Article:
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Author Topic: Why do unused batteries go flat eventually?  (Read 11246 times)

Jonathan Flowers

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Why do unused batteries go flat eventually?
« on: 09/01/2010 03:30:02 »
Jonathan Flowers  asked the Naked Scientists:
   
Why do rechargeable batteries (or any others for that matter) lose their charge over time, when not in use?

Jonathan Flowers

What do you think?
« Last Edit: 09/01/2010 03:30:02 by _system »


 

Offline Jonathan Flowers

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Why do unused batteries go flat eventually?
« Reply #1 on: 11/01/2010 07:54:38 »
Thanks for this.  I has assumed that it was some kind of chemical breakdown within the battery, but I don't know the mechanism, or some kind of circuit completion across the insulation in the battery, but again I don't know the mechanism.  The air circuit one really hadn't occurred to me.

My perception is that rechargeable batteries lose their charge much faster than non-rechargeable ones, and don't know why this is, but may give a clue as to the mechanism. 

I presume that batteries also lose their charge more when connected to the device as even if it's off there's more potential for a degree of current leakage.

 

Offline Bored chemist

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Why do unused batteries go flat eventually?
« Reply #2 on: 11/01/2010 09:19:00 »
There's definitely chemical degradation, even without any current flow. My guess is that the effect of flow of current through the insulation and the surrounding air is small compared to the rate of unwanted chemistry.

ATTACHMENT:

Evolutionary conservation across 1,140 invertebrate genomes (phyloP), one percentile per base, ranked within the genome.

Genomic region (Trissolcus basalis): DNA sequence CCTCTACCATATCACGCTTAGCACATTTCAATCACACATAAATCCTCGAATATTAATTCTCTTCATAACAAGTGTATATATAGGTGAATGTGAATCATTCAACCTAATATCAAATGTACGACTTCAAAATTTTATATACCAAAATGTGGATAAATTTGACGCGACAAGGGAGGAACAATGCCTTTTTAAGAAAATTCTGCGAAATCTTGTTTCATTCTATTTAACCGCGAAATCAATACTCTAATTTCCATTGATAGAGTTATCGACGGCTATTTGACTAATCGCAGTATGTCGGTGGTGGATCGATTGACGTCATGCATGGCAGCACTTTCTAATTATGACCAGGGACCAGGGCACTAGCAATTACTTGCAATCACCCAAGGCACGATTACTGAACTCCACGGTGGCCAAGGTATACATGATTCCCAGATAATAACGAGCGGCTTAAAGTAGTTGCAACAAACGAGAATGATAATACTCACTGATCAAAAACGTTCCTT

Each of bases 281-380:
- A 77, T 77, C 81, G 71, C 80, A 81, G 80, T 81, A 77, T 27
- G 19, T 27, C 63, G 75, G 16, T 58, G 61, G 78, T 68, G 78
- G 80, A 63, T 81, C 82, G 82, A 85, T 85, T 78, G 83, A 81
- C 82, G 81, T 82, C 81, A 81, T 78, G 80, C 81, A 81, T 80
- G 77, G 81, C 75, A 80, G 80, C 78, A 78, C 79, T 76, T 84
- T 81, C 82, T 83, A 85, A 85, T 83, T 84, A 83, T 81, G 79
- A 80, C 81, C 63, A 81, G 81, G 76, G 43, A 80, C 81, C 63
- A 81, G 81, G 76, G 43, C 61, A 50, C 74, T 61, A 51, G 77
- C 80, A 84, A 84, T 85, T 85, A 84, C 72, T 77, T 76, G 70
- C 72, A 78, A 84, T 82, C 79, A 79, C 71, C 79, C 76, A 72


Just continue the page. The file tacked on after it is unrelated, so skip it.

Offline Geezer

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Why do unused batteries go flat eventually?
« Reply #3 on: 11/01/2010 20:32:08 »
Thanks for this.  I has assumed that it was some kind of chemical breakdown within the battery, but I don't know the mechanism, or some kind of circuit completion across the insulation in the battery, but again I don't know the mechanism.  The air circuit one really hadn't occurred to me.

My perception is that rechargeable batteries lose their charge much faster than non-rechargeable ones, and don't know why this is, but may give a clue as to the mechanism.

I presume that batteries also lose their charge more when connected to the device as even if it's off there's more potential for a degree of current leakage.



I think BC is correct in saying that it's mostly a problem of unwanted chemistry. I seem to remember that temperature can have significant effects of self-discharge rates, which would tend to suggest the discharge is the result of a chemical reaction.

It should not make a difference if the batteries are in an appliance or not, as long as the appliance really prevents the flow of current from the battery, but some appliances go into a "standby" mode which greatly reduces the current, but there is still a slight drain.
 

Offline fas17

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Why do unused batteries go flat eventually?
« Reply #4 on: 01/02/2010 08:19:02 »
If we see the whole process and expert's advice in split equations/reactions...

Add Water and Acid to battery box/chambers (new)
do charging of battery, it becomes ready to use.
opposite ions move to respective electrode
electrons separated at higher potential
In which state Electron is at higher potential and possibility of reverse (de-charging)

Anyone demonstrate split phases of acid/water, checmial eqn...
Water of battery goes down after certain time of usage and we need to add distilled water ?
 

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Why do unused batteries go flat eventually?
« Reply #4 on: 01/02/2010 08:19:02 »

 

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